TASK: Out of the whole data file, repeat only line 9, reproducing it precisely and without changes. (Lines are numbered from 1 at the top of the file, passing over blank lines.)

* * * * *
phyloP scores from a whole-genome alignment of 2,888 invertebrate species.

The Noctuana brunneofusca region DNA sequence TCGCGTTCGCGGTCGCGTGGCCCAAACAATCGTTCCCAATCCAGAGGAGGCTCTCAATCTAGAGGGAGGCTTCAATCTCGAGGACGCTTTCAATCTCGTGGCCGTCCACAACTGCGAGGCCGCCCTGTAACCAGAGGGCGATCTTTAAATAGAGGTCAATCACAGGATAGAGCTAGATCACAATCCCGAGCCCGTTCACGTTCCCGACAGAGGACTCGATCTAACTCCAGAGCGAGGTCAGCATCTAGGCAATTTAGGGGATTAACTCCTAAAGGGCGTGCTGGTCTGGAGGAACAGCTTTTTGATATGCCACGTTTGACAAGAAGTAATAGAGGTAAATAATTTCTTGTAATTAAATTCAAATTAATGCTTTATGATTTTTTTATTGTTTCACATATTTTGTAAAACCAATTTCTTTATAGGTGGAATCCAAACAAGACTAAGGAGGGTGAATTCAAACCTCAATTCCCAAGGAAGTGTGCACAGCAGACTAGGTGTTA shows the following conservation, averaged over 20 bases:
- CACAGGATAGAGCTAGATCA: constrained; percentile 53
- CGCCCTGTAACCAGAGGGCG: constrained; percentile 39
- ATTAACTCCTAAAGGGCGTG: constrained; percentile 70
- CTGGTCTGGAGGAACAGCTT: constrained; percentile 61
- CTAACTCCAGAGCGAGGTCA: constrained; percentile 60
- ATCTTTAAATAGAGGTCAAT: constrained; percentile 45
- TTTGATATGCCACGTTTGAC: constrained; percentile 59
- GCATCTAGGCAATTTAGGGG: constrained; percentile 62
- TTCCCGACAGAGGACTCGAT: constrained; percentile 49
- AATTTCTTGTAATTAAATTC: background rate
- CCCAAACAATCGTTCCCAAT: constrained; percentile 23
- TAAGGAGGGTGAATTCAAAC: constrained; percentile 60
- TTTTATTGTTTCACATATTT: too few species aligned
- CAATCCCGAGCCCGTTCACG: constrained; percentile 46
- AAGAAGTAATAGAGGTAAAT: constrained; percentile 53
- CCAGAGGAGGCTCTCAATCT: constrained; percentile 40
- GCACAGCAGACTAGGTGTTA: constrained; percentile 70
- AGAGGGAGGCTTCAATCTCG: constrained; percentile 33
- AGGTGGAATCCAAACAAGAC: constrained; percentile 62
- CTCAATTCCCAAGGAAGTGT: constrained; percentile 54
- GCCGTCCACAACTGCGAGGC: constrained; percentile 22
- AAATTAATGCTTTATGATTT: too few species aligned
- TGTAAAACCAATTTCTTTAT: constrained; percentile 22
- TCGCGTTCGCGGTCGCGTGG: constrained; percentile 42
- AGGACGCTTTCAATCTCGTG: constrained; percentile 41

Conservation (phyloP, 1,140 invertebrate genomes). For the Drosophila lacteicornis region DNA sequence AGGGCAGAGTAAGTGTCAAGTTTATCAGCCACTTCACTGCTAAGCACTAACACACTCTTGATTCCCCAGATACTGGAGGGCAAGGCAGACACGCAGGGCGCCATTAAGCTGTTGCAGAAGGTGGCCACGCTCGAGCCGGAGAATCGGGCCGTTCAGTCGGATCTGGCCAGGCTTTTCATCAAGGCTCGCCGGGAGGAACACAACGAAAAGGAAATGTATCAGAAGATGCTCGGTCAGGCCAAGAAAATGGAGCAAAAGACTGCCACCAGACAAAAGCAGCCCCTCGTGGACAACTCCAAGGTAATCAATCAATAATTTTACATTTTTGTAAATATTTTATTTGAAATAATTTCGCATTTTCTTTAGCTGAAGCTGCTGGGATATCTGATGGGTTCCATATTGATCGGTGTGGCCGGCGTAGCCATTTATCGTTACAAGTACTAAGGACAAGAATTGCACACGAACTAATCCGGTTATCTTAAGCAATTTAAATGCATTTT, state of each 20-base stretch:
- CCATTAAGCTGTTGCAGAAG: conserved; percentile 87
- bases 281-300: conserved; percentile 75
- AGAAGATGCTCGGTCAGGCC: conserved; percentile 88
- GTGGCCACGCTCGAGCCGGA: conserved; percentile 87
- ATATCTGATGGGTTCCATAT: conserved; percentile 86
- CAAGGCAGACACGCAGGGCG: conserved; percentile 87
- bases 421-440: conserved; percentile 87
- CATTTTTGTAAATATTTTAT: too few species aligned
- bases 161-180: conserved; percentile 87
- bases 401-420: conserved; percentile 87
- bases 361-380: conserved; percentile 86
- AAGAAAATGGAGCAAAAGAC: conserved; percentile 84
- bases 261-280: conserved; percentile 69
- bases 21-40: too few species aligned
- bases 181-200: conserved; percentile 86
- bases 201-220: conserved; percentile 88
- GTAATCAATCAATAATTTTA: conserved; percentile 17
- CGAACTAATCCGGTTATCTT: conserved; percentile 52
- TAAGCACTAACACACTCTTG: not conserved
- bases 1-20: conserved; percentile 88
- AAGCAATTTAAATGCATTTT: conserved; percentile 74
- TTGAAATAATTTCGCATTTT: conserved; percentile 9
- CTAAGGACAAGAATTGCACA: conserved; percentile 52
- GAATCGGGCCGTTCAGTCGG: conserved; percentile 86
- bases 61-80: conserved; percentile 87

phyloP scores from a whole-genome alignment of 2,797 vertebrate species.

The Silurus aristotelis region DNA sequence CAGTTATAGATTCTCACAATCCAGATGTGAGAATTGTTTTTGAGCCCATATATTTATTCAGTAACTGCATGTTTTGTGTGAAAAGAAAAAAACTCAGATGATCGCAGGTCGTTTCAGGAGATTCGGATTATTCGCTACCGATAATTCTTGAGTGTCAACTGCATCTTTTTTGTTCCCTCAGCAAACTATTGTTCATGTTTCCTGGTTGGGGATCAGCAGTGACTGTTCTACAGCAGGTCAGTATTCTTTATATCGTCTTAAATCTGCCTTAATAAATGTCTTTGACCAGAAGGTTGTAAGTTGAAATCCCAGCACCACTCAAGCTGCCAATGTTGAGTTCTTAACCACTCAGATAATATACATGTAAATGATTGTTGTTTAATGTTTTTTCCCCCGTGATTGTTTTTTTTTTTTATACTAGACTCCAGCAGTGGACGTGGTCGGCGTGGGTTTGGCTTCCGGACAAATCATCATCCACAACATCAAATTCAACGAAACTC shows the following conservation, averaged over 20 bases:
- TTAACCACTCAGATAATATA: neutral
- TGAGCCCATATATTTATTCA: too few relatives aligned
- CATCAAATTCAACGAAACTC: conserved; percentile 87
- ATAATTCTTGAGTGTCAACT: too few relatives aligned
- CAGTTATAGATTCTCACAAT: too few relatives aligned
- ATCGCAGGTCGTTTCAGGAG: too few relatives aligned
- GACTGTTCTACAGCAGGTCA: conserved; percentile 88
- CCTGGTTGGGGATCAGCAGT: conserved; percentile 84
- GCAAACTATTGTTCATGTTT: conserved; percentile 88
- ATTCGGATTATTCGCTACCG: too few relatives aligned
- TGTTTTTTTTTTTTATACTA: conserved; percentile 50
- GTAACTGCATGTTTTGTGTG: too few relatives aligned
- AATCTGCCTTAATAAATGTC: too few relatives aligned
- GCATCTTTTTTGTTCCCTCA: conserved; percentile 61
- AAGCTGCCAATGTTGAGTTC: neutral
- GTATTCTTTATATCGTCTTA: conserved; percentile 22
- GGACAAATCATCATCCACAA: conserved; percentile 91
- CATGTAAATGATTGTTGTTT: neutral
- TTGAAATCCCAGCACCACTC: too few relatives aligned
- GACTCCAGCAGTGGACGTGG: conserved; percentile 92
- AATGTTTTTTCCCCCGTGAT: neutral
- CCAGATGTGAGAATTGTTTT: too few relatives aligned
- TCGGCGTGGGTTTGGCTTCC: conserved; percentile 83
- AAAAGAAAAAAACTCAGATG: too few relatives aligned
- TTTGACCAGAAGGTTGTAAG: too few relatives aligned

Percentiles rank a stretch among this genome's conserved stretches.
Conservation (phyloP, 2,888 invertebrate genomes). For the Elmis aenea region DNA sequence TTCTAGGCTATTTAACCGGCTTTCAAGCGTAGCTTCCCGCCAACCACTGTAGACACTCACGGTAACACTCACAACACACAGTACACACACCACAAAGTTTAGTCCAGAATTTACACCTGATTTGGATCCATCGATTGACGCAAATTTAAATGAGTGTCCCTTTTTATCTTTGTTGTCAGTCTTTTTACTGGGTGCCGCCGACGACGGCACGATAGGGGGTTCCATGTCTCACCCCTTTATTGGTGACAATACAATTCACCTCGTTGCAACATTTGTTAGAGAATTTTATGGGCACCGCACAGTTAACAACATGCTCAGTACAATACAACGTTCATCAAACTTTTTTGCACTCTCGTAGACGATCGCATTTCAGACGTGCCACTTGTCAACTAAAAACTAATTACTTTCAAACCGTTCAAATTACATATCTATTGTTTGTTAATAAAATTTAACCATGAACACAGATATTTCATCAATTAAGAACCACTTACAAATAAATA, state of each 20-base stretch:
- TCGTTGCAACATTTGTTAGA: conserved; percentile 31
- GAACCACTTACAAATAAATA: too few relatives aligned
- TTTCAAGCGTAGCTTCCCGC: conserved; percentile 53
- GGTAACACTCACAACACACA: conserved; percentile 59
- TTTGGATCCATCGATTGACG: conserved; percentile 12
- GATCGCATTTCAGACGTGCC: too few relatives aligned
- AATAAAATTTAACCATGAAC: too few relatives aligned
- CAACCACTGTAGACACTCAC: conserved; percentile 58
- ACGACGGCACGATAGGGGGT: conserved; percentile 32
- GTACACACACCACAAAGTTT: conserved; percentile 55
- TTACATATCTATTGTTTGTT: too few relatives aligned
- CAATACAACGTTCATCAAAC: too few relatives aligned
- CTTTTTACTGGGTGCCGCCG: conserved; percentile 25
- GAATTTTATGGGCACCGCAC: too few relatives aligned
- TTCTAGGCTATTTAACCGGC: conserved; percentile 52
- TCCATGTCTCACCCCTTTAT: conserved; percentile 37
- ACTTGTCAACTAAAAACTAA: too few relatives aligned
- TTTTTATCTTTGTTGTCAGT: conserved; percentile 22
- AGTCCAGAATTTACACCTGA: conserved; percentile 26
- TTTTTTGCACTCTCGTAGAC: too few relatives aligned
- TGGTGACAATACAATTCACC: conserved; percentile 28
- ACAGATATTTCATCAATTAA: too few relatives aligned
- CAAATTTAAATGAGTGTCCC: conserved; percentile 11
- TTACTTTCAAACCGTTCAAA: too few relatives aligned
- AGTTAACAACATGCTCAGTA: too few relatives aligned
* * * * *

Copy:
- TTTGATATGCCACGTTTGAC: constrained; percentile 59